3. Telling people not to breed is ultimately as intrusive and self righteous as demanding they multiply and replenish the Earth, Mars and half of Jupiter. Concerns over world population have been out there for decades, and great strides have been made in places like India and China where productivity and growth have increased relative to population, but economies and technology change too and the larger problem is inequality in distribution of wealth and resources. Those are things that can be fixed if there’s a will to do so, aprticularly among developed nations.

  4. I think I should point out – population problems in Pakistan and Africa are problems for…. well…. the populations of Pakistan and Africa. And therefore they are arguments for use of birth control, etc. in THOSE regions.

    It does not automatically translate into an argument for some sort of one-child policy in the United States and Europe.

    The problem is not limiting children. The problem is limiting children in households and situations where it simply isn’t sustainable. But that does not translate into an argument for limiting kids in situations where it IS sustainable.

  5. As far as I can tell, we ought to be neutralizing that fear by pointing to the fertility J curve that happens in places where improved human development metrics are matched by pro-family public policy.

    Can you clarify this point a little bit? (I’m afraid some comments may be talking past each other.) Do you mean that family-friendly things (like access to health care) tend to decrease fertility in impoverished areas, but increase it in the developed world…?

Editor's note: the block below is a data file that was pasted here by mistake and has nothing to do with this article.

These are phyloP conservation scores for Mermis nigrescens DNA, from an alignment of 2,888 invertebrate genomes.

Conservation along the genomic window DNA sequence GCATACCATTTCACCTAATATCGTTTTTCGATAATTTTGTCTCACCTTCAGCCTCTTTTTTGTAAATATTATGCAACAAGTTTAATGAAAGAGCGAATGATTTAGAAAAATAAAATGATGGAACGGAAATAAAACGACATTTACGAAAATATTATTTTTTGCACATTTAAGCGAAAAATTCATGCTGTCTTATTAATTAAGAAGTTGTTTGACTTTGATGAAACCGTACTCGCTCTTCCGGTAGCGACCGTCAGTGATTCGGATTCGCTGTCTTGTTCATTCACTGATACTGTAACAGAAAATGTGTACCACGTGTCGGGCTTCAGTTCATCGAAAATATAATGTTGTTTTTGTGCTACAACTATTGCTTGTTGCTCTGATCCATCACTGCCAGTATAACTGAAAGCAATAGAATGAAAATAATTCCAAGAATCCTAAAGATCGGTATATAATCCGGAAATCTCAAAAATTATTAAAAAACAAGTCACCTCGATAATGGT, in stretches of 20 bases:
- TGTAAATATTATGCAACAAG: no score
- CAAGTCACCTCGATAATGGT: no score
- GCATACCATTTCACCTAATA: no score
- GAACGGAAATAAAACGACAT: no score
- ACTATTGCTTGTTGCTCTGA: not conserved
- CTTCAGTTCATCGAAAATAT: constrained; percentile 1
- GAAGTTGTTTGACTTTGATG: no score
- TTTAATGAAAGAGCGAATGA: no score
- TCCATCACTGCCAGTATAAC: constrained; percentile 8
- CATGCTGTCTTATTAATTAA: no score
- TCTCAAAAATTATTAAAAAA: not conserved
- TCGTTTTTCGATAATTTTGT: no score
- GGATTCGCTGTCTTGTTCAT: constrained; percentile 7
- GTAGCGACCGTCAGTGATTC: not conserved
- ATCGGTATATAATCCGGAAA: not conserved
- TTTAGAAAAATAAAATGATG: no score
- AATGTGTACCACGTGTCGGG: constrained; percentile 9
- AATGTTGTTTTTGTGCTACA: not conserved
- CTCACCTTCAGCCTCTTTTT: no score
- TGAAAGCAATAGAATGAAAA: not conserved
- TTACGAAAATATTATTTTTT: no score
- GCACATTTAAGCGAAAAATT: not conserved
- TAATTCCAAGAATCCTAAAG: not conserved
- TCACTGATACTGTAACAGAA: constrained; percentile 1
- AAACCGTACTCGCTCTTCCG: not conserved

6. Telling people not to breed is ultimately as intrusive and self righteous as demanding they multiply and replenish the Earth, Mars and half of Jupiter.

    It’s really not a question of “telling people not to breed”. When people have a high expectation that all of their children will survive to adulthood — and they have access to contraceptives — most people choose to have fewer children. Look at most of the developed world today: the birth rate is below the replacement rate all over, and that’s not the result of telling people not to have kids. And in poorer countries, things that increase the infant/childhood life expectancy (clean water, nutrition, health care, education), tend to decrease the birth rate.

    As for my comment @1, I’m just saying that people who don’t want kids (or only want a few kids) shouldn’t be taught that it’s their duty (and a great selfless act) to have a bunch of kids that they don’t want.

  7. As indisputable as the observation that a poor family should not be having tons of kids they can’t pay for is – I think it’s also fairly clear that our wider society is set up to favor the interests of the adults, at the EXPENSE of the kids.

    Kids these days are seen as merely another part of my own quest for personal fulfillment. That’s almost the sole calculus for having them these days.

  8. How does the contemporary idea of having children to fulfill me personally, differ from an earlier age where children were brought into the world to have more hands to work the farm?

  9. Um, one is necessary for survival, while the other is just about pansy self-actualization crap.